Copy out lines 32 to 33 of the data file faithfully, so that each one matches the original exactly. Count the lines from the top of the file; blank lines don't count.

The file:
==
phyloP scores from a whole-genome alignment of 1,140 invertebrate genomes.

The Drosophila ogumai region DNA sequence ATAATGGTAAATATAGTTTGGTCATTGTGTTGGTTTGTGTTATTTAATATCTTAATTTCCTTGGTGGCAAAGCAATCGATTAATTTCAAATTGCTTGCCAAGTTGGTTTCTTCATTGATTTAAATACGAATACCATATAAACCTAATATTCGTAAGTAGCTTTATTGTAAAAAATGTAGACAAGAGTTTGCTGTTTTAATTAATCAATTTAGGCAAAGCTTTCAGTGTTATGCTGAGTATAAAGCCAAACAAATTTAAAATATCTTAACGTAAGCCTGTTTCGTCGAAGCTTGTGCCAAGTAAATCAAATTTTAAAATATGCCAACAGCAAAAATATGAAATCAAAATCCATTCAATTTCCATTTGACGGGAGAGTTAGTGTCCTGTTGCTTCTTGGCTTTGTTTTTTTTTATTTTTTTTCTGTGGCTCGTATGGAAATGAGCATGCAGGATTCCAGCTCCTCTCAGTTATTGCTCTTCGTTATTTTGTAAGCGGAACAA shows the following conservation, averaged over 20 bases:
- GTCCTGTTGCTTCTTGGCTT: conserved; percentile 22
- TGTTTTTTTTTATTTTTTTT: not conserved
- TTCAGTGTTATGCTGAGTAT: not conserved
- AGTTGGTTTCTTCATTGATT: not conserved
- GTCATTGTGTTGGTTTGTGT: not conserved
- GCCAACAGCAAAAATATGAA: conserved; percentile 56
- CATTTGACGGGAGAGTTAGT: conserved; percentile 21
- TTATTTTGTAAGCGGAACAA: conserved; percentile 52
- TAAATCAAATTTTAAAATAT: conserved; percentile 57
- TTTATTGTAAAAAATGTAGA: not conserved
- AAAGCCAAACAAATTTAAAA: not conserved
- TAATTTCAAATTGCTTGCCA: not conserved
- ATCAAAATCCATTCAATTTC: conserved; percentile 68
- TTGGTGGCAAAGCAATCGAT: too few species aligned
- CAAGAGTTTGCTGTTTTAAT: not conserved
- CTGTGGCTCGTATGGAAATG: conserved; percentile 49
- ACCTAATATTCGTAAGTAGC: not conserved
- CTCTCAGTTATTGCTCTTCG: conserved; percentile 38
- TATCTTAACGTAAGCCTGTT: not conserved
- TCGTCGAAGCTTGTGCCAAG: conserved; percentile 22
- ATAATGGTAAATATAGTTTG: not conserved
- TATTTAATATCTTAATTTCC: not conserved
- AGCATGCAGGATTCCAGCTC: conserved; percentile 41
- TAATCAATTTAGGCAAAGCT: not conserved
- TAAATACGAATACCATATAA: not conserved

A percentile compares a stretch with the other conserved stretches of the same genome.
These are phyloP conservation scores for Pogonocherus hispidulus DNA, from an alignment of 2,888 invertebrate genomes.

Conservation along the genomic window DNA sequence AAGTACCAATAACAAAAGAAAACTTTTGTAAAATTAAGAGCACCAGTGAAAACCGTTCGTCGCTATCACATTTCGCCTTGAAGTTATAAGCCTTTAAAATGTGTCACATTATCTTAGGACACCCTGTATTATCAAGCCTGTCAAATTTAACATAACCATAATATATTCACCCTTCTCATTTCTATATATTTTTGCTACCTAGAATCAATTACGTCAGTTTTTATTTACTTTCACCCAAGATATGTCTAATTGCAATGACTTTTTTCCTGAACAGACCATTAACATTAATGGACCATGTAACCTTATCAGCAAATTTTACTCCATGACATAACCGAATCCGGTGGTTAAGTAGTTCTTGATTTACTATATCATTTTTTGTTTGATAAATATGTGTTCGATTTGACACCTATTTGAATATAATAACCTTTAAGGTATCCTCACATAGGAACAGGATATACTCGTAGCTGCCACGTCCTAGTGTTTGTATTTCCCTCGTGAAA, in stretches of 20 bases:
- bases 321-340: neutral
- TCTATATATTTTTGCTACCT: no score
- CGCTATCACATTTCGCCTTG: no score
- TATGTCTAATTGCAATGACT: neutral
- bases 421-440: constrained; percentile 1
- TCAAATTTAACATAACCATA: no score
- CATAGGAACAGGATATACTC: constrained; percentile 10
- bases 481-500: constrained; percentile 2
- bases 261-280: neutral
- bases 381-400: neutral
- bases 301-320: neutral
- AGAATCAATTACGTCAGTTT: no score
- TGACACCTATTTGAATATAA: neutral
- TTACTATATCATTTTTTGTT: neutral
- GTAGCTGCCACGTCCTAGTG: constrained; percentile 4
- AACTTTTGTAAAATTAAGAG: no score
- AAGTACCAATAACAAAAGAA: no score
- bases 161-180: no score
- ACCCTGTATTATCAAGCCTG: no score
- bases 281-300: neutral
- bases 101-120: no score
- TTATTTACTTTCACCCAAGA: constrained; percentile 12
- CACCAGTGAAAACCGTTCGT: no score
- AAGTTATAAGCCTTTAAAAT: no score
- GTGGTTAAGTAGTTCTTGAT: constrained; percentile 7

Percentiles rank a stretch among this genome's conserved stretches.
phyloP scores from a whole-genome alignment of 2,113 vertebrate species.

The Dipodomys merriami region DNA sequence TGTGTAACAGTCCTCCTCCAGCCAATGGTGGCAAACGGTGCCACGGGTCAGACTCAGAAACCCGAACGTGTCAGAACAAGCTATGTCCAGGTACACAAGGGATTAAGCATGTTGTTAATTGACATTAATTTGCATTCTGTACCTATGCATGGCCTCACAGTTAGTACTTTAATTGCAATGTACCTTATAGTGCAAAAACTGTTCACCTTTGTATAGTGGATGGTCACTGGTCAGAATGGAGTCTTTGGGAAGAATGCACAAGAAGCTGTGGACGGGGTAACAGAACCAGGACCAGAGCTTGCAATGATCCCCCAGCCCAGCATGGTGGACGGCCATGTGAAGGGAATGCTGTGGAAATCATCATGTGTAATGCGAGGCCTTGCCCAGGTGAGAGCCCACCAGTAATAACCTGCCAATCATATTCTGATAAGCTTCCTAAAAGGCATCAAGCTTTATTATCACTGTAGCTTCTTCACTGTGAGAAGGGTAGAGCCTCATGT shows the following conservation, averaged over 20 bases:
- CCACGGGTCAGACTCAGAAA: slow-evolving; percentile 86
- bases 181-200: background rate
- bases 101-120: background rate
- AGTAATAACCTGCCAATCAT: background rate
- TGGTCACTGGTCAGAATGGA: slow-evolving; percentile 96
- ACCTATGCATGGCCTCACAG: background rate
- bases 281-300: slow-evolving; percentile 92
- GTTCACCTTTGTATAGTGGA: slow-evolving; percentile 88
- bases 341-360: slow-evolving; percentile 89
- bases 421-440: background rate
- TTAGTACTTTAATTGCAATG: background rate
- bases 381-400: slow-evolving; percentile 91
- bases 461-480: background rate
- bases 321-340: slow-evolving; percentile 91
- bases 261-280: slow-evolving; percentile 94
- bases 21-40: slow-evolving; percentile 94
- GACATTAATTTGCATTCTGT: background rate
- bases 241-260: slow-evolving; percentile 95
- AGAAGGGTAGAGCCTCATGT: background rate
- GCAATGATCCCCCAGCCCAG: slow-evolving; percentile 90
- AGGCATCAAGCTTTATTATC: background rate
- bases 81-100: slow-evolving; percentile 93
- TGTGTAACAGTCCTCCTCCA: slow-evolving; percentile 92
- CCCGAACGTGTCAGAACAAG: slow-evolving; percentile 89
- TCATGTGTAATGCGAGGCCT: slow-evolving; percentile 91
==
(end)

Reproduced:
- TCTATATATTTTTGCTACCT: no score
- CGCTATCACATTTCGCCTTG: no score